Delta CEO: Passengers should ask permission before reclining their seats on planes

The CEO of the second-largest airline in the world says passengers should ask permission when they recline their seat.

Delta CEO Ed Bastian said in an interview with CNBC he believes that passengers on planes should make sure it's alright with the passenger behind you before reclining.

"The proper thing to do if you recline into somebody is that you ask if it's OK first and then you do it," Bastian said in an interview on Squawk Box.

The question came in response to a now-viral video of an American Airlines passenger berating the person in front of him for reclining her seat. The angry passenger went as far as to punch the back of her seat repeatedly in protest of the recline, sparking debate as to whether passengers should recline their seats if there is someone behind them.

Reclining a seat greatly reduces the amount of available space for the person behind and may prevent them from doing tasks such as working on a laptop. The action often has a ripple effect subsequently leading further passengers down the line to recline their seats to salvage any remaining open space, which ultimately has an adverse effect on those in seats which cannot or have limited recline.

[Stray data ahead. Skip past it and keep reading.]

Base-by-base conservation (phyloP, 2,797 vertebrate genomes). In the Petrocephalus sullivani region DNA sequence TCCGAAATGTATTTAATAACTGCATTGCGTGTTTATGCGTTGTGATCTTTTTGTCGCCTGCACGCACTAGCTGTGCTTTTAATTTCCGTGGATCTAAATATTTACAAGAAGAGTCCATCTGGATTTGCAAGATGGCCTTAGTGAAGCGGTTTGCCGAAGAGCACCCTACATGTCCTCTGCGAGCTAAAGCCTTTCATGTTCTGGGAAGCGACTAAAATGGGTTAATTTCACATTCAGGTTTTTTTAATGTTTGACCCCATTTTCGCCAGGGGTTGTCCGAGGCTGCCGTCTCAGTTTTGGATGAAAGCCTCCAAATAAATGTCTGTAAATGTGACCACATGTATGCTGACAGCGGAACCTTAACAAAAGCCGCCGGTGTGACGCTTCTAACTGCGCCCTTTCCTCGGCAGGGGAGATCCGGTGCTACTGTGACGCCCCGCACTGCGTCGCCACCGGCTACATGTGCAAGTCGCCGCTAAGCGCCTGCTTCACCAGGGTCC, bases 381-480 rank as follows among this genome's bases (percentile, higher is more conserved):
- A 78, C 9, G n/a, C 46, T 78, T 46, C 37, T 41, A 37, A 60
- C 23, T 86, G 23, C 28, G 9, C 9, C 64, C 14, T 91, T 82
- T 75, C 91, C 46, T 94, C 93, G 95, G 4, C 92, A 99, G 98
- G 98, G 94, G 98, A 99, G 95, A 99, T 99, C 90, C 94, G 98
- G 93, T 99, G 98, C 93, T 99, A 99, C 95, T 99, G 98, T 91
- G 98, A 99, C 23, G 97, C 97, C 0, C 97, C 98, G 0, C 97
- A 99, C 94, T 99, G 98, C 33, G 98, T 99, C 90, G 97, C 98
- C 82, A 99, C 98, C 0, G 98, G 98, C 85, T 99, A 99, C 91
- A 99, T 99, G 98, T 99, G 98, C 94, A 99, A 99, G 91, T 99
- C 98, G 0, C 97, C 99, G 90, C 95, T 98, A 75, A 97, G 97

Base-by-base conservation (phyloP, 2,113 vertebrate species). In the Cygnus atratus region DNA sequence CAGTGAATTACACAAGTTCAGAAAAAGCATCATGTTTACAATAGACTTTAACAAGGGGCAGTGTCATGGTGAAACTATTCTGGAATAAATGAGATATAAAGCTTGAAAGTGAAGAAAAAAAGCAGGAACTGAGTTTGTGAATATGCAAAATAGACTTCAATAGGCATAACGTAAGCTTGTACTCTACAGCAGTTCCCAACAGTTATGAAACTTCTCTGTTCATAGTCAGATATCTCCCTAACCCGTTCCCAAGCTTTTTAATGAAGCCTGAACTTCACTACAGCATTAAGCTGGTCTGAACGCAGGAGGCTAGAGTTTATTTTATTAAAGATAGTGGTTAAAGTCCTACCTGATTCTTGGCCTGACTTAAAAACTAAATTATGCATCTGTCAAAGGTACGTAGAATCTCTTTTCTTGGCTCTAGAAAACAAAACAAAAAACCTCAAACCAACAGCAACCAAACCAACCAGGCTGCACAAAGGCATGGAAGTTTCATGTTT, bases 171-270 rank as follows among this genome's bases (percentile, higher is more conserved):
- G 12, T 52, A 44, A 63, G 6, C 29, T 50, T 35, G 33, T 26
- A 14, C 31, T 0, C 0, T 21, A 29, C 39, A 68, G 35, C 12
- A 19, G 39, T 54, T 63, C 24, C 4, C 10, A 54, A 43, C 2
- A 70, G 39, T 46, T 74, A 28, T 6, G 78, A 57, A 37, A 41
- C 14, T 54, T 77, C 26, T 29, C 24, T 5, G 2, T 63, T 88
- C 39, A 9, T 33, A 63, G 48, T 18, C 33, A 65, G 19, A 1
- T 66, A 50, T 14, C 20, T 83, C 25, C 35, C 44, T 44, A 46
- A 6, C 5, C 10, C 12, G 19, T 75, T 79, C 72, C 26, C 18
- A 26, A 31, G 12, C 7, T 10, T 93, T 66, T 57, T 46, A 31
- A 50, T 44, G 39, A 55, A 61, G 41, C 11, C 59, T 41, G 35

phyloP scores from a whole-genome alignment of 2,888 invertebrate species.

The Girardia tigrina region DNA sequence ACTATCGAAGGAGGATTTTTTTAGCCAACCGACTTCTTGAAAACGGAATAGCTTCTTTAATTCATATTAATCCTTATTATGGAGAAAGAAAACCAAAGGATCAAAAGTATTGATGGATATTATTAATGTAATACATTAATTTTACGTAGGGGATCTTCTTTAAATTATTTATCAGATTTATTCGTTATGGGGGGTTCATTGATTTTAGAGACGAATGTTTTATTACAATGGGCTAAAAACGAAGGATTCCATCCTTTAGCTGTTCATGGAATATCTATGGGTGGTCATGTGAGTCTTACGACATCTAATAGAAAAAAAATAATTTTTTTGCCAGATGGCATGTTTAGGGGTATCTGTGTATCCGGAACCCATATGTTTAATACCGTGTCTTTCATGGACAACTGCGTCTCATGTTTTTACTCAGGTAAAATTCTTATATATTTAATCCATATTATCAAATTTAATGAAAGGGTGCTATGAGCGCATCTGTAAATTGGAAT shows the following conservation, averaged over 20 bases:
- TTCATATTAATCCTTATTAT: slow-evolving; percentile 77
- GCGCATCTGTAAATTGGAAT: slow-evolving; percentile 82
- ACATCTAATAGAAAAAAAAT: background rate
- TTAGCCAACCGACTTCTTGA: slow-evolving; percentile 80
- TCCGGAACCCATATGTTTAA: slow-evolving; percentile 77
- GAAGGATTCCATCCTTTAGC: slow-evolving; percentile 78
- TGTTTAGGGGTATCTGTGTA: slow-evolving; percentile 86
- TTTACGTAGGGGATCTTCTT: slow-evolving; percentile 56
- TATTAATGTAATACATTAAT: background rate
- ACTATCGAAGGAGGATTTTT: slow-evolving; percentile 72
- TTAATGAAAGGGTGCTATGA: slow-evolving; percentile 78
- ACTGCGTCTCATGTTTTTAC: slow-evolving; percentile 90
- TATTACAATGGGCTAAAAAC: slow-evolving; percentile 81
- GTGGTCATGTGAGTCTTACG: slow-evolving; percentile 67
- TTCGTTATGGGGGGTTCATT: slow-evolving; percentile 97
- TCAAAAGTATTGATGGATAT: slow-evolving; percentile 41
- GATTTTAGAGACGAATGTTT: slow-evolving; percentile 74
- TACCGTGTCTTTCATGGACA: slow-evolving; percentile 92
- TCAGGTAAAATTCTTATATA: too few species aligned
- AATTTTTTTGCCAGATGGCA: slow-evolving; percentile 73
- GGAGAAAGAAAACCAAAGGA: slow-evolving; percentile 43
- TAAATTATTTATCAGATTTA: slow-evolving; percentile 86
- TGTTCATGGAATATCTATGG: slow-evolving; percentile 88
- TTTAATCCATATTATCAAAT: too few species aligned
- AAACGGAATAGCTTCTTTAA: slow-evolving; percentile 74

Bastian, however, believes that passengers do have a right to use the now-controversial seat feature, though discretion should be used.

"I think customers have the right to recline," said Bastian.

The Delta CEO also says he never reclines his seat or objects to when someone else does it to him, despite his height, citing his status as the head of the airline.

"I never recline, because I don't think it's something that — since I'm the CEO of the airline — I should be reclining my seat," Bastian said. "And I never say anything if someone reclines into me."

- This article first appeared on Business Insider

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